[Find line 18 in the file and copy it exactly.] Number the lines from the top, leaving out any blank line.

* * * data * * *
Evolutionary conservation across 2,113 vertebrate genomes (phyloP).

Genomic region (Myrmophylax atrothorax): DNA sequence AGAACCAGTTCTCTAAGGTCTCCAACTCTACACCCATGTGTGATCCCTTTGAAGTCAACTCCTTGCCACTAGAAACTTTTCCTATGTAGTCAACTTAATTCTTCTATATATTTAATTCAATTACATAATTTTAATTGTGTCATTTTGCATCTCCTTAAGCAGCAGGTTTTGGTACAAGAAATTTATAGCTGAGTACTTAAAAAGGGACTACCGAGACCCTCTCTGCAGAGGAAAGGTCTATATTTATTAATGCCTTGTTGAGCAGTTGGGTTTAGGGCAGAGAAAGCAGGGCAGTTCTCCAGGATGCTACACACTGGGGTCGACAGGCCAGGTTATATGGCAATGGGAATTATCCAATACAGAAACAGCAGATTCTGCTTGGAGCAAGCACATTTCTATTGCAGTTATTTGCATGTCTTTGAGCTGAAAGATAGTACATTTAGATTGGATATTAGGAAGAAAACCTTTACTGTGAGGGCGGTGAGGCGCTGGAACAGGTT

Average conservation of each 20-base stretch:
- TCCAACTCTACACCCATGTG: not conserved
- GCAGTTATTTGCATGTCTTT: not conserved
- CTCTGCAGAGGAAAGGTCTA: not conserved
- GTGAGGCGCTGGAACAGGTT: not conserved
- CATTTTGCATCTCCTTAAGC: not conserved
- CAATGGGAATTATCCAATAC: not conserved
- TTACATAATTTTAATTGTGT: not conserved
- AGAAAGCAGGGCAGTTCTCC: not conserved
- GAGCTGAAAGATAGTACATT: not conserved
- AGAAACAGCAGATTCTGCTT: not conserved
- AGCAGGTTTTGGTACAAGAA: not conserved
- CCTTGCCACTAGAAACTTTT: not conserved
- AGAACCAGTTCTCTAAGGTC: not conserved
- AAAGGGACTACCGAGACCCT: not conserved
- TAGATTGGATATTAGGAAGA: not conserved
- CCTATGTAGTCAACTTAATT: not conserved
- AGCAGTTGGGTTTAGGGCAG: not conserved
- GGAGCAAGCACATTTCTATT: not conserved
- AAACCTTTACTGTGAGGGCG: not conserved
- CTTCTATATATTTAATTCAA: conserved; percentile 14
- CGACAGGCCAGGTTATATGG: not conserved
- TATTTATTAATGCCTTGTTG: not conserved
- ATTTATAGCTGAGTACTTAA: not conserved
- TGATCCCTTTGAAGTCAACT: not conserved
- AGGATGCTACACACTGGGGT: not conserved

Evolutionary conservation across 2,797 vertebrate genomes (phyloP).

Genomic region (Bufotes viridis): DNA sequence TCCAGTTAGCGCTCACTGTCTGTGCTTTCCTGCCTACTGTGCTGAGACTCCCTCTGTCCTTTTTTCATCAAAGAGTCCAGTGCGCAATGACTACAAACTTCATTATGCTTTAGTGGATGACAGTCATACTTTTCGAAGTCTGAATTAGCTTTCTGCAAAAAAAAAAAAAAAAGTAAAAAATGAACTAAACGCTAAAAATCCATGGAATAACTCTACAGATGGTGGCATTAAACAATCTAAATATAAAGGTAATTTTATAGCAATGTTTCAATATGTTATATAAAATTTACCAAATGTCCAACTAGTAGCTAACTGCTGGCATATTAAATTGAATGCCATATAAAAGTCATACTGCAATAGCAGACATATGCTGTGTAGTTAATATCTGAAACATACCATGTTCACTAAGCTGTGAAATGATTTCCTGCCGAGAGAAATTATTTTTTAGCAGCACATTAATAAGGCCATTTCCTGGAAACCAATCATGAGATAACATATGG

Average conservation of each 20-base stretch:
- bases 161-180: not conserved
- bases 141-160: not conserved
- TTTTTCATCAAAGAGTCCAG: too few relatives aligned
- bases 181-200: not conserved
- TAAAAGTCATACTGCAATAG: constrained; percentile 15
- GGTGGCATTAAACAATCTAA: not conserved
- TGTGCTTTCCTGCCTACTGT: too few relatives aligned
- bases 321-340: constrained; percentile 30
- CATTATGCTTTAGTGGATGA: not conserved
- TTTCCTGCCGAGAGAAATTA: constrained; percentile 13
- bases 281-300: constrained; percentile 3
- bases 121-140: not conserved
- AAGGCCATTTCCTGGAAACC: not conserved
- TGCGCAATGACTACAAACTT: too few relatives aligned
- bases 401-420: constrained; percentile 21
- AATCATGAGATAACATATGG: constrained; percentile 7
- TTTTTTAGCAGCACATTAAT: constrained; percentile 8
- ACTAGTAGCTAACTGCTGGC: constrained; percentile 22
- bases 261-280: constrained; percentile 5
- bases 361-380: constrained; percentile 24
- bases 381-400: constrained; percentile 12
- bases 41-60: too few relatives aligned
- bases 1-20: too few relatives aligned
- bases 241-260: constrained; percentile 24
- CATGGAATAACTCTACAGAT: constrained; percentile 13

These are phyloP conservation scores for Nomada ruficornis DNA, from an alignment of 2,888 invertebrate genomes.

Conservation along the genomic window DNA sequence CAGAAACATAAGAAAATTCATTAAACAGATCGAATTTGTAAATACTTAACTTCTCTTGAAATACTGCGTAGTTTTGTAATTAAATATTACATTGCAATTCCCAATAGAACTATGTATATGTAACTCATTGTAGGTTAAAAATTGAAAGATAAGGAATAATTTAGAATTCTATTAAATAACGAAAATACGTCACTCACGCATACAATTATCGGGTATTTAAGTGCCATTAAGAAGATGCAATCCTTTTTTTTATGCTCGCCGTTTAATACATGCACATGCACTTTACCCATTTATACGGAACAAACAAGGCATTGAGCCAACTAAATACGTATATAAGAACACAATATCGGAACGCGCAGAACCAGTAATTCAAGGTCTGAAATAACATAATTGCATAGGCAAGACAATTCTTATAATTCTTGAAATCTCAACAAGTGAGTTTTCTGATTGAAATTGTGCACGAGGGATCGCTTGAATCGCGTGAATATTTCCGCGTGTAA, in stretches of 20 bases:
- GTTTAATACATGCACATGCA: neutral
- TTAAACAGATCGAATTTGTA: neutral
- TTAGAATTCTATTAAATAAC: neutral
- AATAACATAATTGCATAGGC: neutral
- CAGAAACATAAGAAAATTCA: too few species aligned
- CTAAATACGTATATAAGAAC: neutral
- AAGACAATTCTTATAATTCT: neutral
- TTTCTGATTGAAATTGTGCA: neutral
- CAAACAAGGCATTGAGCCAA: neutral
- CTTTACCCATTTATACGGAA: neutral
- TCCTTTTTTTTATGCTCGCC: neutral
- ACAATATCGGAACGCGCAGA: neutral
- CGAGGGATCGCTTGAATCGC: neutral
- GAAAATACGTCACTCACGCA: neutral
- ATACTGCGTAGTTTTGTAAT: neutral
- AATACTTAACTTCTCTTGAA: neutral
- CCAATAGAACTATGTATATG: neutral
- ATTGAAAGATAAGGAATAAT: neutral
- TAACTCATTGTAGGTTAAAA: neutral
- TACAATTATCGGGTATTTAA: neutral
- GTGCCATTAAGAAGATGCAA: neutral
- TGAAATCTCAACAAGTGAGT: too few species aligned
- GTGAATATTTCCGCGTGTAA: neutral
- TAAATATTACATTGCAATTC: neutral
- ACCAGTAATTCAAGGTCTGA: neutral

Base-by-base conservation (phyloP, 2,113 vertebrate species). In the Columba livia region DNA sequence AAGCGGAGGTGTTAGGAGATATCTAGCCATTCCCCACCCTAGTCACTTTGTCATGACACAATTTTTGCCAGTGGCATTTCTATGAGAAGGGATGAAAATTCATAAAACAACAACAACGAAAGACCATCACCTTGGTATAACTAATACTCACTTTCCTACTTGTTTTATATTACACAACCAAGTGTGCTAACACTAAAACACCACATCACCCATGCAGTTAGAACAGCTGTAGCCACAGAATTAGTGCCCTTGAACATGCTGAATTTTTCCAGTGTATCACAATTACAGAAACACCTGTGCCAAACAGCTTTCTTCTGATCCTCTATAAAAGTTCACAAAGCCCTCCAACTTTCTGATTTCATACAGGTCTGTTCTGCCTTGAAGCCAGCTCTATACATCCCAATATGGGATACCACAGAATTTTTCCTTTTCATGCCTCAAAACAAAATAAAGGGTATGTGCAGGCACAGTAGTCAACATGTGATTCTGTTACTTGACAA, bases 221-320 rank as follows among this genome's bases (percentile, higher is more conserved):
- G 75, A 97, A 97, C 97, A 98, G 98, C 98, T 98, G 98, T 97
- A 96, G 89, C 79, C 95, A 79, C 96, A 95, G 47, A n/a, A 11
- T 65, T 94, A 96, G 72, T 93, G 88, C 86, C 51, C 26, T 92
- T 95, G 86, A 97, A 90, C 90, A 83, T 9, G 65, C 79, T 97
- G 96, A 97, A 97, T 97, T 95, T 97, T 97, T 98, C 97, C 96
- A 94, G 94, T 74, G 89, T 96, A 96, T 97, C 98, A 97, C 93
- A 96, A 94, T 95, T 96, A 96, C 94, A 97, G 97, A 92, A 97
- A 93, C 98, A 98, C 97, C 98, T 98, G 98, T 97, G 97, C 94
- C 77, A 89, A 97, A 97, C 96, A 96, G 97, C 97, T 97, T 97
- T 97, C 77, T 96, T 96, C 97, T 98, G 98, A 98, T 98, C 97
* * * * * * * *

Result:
- TAGATTGGATATTAGGAAGA: not conserved